Broken Arrow house fire being investigated as major murder-suicide
Broken Arrow, Oklahoma - Eight members of a family were found killed amid a house fire in Oklahoma. Yet, none of the deaths are said to have been caused by the blaze, and the mystery is now being investigated as a murder-suicide.
A homicide investigation is underway after a house fire rocked an Oklahoma community near Tulsa and a family of eight was found dead inside on Thursday afternoon.
Yet, as the Broken Arrow Police Department tweeted, "We do not believe any victims appear to have died from the fire."
"It is a complex scene given the state of the house due to the fire damage," the department added, confirming on Friday the deaths are now thought to be a murder-suicide. The house appeared to have blood stains on the front porch and front door.
First responders found two adults and six children dead, ranging in ages from 1 to 13 years old, whose injuries appeared to be "criminal in nature." The children were found in one room in the back of the house, where the fire was mostly contained.
Police chief Brandon Berryhill said firearms were recovered from the home, but that "the medical examiner will determine an official cause of death."
Yet, the owner of the home, who was renting to the family, revealed she had a perhaps cryptic interaction with them earlier this week.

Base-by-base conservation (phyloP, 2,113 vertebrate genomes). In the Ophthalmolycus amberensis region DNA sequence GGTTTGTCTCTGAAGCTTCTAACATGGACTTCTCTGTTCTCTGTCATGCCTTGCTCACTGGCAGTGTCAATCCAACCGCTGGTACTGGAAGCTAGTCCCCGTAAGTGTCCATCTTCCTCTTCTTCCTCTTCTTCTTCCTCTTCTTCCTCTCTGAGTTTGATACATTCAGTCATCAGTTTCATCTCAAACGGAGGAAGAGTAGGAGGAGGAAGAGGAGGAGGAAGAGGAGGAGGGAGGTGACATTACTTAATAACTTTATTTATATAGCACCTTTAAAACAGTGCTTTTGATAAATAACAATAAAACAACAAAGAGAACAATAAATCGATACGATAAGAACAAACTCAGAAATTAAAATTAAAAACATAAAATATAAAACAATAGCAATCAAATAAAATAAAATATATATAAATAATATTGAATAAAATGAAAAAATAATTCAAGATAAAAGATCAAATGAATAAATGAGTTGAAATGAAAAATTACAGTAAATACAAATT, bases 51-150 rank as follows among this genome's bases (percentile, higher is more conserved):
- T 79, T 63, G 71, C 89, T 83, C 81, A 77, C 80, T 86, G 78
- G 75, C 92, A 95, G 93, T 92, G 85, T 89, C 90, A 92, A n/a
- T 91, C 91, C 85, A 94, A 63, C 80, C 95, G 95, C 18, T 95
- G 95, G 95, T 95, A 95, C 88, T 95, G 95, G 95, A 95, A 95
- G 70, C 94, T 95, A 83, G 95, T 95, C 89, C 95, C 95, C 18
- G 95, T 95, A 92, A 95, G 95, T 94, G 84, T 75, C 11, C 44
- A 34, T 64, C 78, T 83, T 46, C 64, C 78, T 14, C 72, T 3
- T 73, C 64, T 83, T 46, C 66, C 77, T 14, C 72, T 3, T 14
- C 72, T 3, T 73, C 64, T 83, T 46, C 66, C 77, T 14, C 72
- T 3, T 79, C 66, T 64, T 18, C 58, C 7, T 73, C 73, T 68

Broken Arrow house fire investigation continues as a murder-suicide with new details
The landlord of the house told The Oklahoman that the family had lived in the house for eight years. Earlier this week, they reported a suspected gas leak and had the gas turned off.
When the landlord asked about getting the gas turned back on, the adult woman tenant said her husband's mother had just died, and they needed to deal with the issue later.
"That was weird and then all this," the landlord said.
The background of the incident is still unclear and the investigation continues.
"We do not believe there is an immediate danger to the public at this time," police said.
If you or someone you know need help or is struggling, please contact the 24-hour National Suicide Prevention Hotline by calling or texting 988 for free and confidential support. You can also text "HOME" to 741741 anytime for the Crisis Text Line and access to live, trained crisis counselors.
Cover photo: STEFANI REYNOLDS / AFP